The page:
Giving Thanks Again

We soon come to the annual tradition of giving thanks again in the form of Thanksgiving Day. Sadly, the original intent of the holiday has been buried in the Black Friday promo ads and non-stop athletic competitions, with some gorging themselves into poor health while others struggle to find enough to eat at all.

The 2022 Midterms are now behind us. Some of my candidates won by very thin margins. Some lost by equally thin margins. Assuming you voted – you did vote – didn’t you? I sure hope so. Assuming you did, I figure it must be the same for you. This Thanksgiving, some political families are exuberant about keeping or starting their terms in office. Other political families are licking wounds and wondering, what now?

It is always a good time for giving thanks, but especially so now. Though there was neither a blue nor red wave, there was the opportunity to go forth from our homes to express our preferences at the ballot box. We, the people, still have the right – and the responsibility – to state our beliefs, hopes, dreams, fears, preferences, and choices.

I’ve been thinking about the concept of fallow lately. This Thanksgiving, I’m in a fallow place personally. I’m no longer in my former home in Houston. I’m not yet moved into my next home in Columbus. I am in a fallow place. Resting. Settling. Waiting. Remembering so many wonderful moments. Anticipating what the future may hold but having no way of actually knowing. It is a fallow time, and I’m exceedingly grateful for it.

My built-in computer dictionary, which I consider one of the modern miracles right up  there with ice makers, microwaves, and e-mail, defines fallow thusly: “plowed and harrowed but left unsown for a period in order to restore its fertility as part of a crop rotation. . .long fallow periods when nothing seems to happen.”

If oak trees could speak, they would tell us that they got their strength and start from a tiny acorn buried deep in the earth. For all appearances, it seemed as though nothing was happening or ever would. But then, a tiny root goes down deeper into the earth while a splinter of a shoot reaches up for the sun. Over time, the result is the magnificent, mighty oak tree.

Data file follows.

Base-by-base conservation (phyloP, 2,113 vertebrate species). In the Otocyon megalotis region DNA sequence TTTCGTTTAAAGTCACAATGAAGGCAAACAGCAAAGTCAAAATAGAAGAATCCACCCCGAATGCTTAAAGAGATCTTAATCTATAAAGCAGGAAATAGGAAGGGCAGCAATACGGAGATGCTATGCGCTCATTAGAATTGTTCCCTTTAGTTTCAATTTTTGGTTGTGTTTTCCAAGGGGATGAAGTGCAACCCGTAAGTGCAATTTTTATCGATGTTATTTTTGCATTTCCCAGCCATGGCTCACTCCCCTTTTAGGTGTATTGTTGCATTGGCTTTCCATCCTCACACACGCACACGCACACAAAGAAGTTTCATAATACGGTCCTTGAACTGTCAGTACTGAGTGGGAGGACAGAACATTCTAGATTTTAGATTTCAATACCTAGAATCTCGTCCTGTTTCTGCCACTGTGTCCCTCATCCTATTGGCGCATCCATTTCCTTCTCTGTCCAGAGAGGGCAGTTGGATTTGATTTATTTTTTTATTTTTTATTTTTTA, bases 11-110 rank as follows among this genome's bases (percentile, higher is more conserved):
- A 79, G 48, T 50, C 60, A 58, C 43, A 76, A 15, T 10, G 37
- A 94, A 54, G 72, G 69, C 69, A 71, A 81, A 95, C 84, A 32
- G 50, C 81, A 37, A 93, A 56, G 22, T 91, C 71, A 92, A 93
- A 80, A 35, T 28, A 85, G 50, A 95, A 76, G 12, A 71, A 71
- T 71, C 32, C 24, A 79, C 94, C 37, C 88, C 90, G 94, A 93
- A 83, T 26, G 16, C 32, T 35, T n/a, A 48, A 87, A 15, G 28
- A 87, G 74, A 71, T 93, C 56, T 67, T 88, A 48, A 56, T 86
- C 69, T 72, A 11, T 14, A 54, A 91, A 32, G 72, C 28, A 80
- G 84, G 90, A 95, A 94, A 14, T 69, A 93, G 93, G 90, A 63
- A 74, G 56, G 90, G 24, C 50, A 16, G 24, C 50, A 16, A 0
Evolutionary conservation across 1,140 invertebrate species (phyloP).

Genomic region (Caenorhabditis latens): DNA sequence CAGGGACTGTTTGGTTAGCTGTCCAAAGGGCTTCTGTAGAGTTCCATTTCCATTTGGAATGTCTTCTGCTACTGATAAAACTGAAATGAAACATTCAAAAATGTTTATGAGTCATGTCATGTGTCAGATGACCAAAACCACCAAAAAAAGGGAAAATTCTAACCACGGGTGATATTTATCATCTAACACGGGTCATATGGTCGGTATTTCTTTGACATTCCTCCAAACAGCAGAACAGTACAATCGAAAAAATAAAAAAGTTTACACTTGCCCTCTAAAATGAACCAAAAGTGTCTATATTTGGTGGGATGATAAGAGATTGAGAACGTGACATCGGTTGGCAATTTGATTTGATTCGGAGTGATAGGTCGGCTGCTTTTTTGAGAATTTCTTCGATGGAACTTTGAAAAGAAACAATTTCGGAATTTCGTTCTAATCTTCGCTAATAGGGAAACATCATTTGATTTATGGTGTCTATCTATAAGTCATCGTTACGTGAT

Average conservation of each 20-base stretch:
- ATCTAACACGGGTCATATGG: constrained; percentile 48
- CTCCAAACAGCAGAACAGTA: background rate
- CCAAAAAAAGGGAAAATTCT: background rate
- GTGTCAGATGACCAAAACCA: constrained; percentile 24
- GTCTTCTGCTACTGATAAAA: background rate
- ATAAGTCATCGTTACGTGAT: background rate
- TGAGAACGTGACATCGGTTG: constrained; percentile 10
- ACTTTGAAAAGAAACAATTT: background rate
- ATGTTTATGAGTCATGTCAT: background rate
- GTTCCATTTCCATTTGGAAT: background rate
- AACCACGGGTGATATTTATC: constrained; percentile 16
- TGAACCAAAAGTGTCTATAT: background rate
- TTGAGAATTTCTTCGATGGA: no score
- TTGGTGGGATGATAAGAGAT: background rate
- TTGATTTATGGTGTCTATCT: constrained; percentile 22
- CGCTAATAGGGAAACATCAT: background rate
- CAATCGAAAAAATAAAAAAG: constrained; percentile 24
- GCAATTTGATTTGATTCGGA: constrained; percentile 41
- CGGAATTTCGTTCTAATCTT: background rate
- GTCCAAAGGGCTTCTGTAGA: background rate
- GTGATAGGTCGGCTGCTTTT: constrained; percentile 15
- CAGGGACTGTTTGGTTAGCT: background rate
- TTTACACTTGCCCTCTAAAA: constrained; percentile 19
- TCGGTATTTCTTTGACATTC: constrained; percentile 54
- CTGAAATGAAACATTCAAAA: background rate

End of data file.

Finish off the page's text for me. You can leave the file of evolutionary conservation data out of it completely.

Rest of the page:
Thanksgiving is a good time to pause from all the frenzy that has come to define the USA political scene. Whether your candidates won or lost, the elections are over, with the exception of a few run-offs. It’s time to pause. It is a time for giving thanks and pondering all for which we can be grateful. It is a time to enjoy the people around us, the beauty of the changing seasons, the completed harvests, and opportunities to maintain and forge friendships.

There is much that needs addressing in this country. We have allowed loud, angry voices to carve us up into subgroups, like the traditional Thanksgiving turkey into white and dark meat. We are more than red or blue, urban or rural, north or south, East Coast or West Coast. Yet there remains much for which to be grateful in this red, white, and blue country. Giving thanks again is good for our mental health, our relationships with one another, and the health of our shared homeland. Giving thanks again is good for what ails us.

Less frenzy. More fallow as we wrap up the balance of this year and prepare for whatever shall come our way in the next.

Wherever, however, you observe Thanksgiving Day, I hope it includes a bit of fallow time for giving thanks again. As for me and my household, I also hope it includes turkey, mashed sweet potatoes, cranberry sauce, and pumpkin something.

I’m grateful for each of you who take the time to read this. Blessings on your time of giving thanks again.

Mayflower Chronicles: The Tale of Two Cultures is about the events leading up to our traditional Thanksgiving. There’s much more to the story than you learned in school. I’d love to speak to your book club or organization about this fascinating history. Contact me at HowWiseThen to make arrangements. Sign up to receive free weekly blogs and/or a monthly newsletter there as well. If you enjoyed this article, share it with a friend.